into the Chavez camp by joining a group of Latin America's leftist
presidents formed five years ago by the Venezuelan leader and Cuba's
Fidel Castro.

With the old left gaining power, the old right leapt into action, with
businessmen and the news media at their service, hitting back at
Zelaya relentlessly.

Then came an old trauma. Zelaya began speaking of changing the
constitution, and his enemies decided he was making a move to end term
limits and so he could stay in office -- much as Chavez had done in

The Honduran Constitution bars presidential reelection, a provision
born of a history replete with rulers who overstayed their welcome.
Most famously, Tiburcio Carias, a military man with close ties to the
foreign-owned fruit companies that made Honduras the original banana
republic, rewrote the constitution to stay in office from 1933 to

In March, Zelaya called for a vote June 28 to weigh support for
changing the constitution. Initially, the wording of the convocation
was innocuous enough, and momentum built behind the "consulta
popular," as it was being called. It had a lot of support among a
disaffected majority for whom Honduras' 27-year experiment in
democracy had failed to improve daily life.

On May 12, the attorney general's office ruled against holding the
vote. Zelaya ignored the order and pressed ahead with his campaign.

Congress, led by Roberto Micheletti, a transportation magnate from
Zelaya's Liberal Party, also opposed the vote. Honduras' tiny rich
class is notoriously loath to share its wealth, and members saw
Zelaya's move to tinker with the constitution as the last straw. They
organized street protests and a media blitz against the referendum.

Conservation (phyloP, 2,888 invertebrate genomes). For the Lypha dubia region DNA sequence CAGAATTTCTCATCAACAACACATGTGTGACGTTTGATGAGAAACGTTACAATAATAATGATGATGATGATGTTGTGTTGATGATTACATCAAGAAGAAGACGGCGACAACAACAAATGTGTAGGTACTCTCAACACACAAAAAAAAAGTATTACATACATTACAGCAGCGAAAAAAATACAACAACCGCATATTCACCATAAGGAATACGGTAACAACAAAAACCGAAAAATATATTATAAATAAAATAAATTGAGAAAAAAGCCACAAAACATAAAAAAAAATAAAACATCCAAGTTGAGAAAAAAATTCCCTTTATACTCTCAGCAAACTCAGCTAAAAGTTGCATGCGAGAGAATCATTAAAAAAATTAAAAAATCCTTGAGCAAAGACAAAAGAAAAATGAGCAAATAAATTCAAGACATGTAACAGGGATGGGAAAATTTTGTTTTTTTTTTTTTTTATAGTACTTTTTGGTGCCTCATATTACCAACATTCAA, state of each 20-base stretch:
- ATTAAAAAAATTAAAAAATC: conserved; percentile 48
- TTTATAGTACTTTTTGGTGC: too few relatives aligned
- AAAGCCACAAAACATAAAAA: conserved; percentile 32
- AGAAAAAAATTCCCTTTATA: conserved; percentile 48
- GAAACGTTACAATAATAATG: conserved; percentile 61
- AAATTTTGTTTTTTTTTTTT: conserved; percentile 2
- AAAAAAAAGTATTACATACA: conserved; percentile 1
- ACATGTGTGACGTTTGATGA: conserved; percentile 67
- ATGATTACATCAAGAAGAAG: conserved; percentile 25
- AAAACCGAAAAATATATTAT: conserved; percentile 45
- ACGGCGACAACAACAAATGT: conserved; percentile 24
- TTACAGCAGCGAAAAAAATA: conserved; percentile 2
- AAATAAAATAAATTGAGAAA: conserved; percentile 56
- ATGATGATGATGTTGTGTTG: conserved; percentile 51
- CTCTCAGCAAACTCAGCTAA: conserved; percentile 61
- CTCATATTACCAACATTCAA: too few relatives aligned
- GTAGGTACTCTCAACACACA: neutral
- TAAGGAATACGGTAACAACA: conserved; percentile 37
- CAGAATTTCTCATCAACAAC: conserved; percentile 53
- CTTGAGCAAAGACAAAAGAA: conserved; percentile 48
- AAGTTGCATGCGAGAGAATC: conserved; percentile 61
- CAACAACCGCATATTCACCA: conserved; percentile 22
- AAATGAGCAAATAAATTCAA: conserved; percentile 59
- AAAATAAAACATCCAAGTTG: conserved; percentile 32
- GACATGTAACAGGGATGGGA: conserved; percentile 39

"Never had a ruler so frightened the instruments of political and
economic power," historian Martinez said.

Pressure mounts

In mid-June, events started to veer precipitously toward disaster.

On June 12, the military high command met secretly, pointedly leaving
Zelaya out of the loop. Coup rumors that had ricocheted around the
capital for weeks grew stronger. Five days later, Zelaya's defense
minister quit, though this development would not be revealed for a

Ignoring an appeals court ruling that again declared the June 28 vote
illegal, Zelaya announced that the army would help with the election
by distributing and collecting ballot boxes.

This threw the army command into turmoil: It was being tasked to carry
out an operation that had been judged illegal.

On Thursday, June 25, troops deployed throughout the capital as
Congress met to depose Zelaya. Politicians, including Micheletti,
worked to put together the legal and constitutional cover to remove a
president who was breaking the law.

The next day, La Gaceta, the government's official register of laws,
published the decree convoking the following Sunday's vote. Zelaya's
enemies contend that the wording of the final decree had been changed
in a way that would allow hasty revision of the constitution through a
constituent assembly. Non-Honduran analysts say a series of
legislative steps would still have been required.

But logic really didn't matter at this point; the die was cast.